Filed Under:Life Insurance, Life Planning Strategies

SCOTUS decision on DOMA having big impact

At least 40 percent of married same-sex couples say they are motivated to financially plan in light of the SCOTUS decision. (AP PhotoRich Schultz)
At least 40 percent of married same-sex couples say they are motivated to financially plan in light of the SCOTUS decision. (AP PhotoRich Schultz)

The U.S. Supreme Court Decision striking down a provision of the Defense of Marriage Act that denied same-sex couples access to federal marriage benefits has prompted many gays and lesbians to marry and engage in financial planning.

So reports the Insured Retirement Institute in a November 2013 report, “Post-Windsor: Retirement Planning for Same-Sex Couples.” IRI commissioned Woelfel Research to survey same-sex couples in 13 states (plus the District of Columbia) that permit same-sex marriages to determine their reactions to the SCOTUS DOMA decision in 2013 and to gather information on their retirement and financial actions, attitudes and habits.

The report reveals that 95 percent of respondents view the Supreme Court’s DOMA decision as “very favorable.” Nearly half (46 percent) of unmarried respondents plan to marry as a result of the decision. And at least 40 percent of married same-sex couples say they are motivated to financially plan in light of the SCOTUS decision.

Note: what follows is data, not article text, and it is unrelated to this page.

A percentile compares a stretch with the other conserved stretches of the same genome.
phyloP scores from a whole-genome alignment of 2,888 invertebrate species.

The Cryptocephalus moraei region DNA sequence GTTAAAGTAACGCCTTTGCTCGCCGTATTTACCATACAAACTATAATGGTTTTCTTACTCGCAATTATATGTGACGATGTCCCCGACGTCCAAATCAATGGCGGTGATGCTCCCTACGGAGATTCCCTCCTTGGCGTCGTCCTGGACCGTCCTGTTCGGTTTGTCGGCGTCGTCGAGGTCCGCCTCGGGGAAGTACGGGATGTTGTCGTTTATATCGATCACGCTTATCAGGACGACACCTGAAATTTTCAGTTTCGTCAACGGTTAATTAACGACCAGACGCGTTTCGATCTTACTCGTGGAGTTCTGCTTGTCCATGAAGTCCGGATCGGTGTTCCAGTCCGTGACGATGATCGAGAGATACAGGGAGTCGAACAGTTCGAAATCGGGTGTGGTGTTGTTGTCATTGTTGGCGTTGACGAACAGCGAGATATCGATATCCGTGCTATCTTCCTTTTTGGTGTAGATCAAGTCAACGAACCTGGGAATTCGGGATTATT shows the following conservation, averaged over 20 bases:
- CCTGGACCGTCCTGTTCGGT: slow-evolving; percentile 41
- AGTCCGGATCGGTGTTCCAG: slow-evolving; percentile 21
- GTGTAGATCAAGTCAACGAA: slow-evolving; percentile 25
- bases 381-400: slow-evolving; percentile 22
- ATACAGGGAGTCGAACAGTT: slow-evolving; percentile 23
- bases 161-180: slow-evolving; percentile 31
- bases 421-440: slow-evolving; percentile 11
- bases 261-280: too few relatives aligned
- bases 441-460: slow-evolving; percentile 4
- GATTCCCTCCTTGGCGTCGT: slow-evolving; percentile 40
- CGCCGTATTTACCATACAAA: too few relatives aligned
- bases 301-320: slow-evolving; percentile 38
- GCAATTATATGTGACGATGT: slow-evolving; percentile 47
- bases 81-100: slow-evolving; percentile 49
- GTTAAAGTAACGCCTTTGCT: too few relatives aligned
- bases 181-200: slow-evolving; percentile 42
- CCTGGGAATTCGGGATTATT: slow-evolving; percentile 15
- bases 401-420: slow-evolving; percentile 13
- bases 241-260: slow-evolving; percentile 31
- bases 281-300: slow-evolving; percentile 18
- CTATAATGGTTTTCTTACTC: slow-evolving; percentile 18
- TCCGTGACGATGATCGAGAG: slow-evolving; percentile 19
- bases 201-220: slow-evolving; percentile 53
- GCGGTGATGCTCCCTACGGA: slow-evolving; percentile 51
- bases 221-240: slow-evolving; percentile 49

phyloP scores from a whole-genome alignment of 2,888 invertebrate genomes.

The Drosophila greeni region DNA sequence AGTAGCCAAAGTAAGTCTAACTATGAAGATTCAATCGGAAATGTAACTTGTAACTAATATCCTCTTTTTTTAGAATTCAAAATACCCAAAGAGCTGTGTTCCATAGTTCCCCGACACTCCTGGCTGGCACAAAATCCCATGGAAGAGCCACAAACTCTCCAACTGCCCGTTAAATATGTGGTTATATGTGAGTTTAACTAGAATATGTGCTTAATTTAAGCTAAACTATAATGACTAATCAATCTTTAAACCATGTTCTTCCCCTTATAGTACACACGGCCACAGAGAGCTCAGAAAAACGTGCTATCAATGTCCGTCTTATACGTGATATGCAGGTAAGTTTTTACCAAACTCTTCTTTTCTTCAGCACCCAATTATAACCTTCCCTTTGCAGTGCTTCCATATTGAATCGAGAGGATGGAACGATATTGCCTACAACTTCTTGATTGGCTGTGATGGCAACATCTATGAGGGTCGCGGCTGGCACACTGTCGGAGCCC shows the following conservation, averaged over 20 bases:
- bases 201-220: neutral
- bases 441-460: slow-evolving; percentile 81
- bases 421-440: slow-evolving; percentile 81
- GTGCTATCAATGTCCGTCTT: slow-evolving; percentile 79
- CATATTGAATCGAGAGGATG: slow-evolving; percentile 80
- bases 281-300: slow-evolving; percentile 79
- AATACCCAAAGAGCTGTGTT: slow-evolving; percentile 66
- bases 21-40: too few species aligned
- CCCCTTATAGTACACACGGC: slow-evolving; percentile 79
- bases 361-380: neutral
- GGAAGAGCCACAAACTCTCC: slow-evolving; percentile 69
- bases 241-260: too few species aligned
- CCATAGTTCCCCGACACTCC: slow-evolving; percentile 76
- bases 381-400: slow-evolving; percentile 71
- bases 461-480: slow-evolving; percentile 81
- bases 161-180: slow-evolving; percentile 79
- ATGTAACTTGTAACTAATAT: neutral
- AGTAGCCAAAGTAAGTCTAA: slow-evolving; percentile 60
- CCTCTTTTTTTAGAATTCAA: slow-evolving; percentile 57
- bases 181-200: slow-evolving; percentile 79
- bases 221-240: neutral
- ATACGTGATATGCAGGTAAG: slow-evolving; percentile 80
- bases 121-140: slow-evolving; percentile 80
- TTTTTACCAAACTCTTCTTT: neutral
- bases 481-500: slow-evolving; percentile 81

When asked how financial services professionals can best serve same-sex couples, 34 percent of survey respondents say “treat us like a heterosexual couple” and “understand we are like everyone else.” Smaller percentages want guidance respecting taxes and benefits (13 percent), desire that advisors understand the issues they face (10 percent), and want planners to “understand the laws” (8 percent).

Since the DOMA ruling:

  • 53 percent of respondents have either been added/plan to be added by their spouse or have added/plan to add their spouse as a beneficiary to their defined benefit plan;
  • 38 percent have made or plan to make changes to a will;
  • 23 percent have added or were added to their spouse’s health plan; and
  • 18 percent have filed amended taxes on prior year tax filings.

The study notes also that nearly two-thirds of the respondents do not have a financial planner. However, of those that do have a financial planner, they cultivate a lasting relationship with them.

More than six in 10 (61 percent) have worked with the same planner for five years or longer. Of these couples that are working with a financial professional, three-quarters have consulted their advisor for retirement planning.

Nine out of 10 survey respondents (87 percent) have money saved for retirement. Forty percent have saved $250,000 or more, but this is largely skewed toward those aged 55 and over.

Among the reports additional findings:

  • The majority (78 percent) of respondents have added to their retirement savings in the past year. However, 40 percent have not calculated the amount needed to live comfortably in retirement, and 24 percent do not know when they will retire.
  • Most respondents (83 percent) say that the tax deferral is an important characteristic of a retirement investment. The two most important investment traits are “rate of return” and “past performance” of the investment.
  • About half (48 percent) of respondents say they believe they will have the same or less financial security in retirement than their parents. This is driven by those under age 55 (53 percent).
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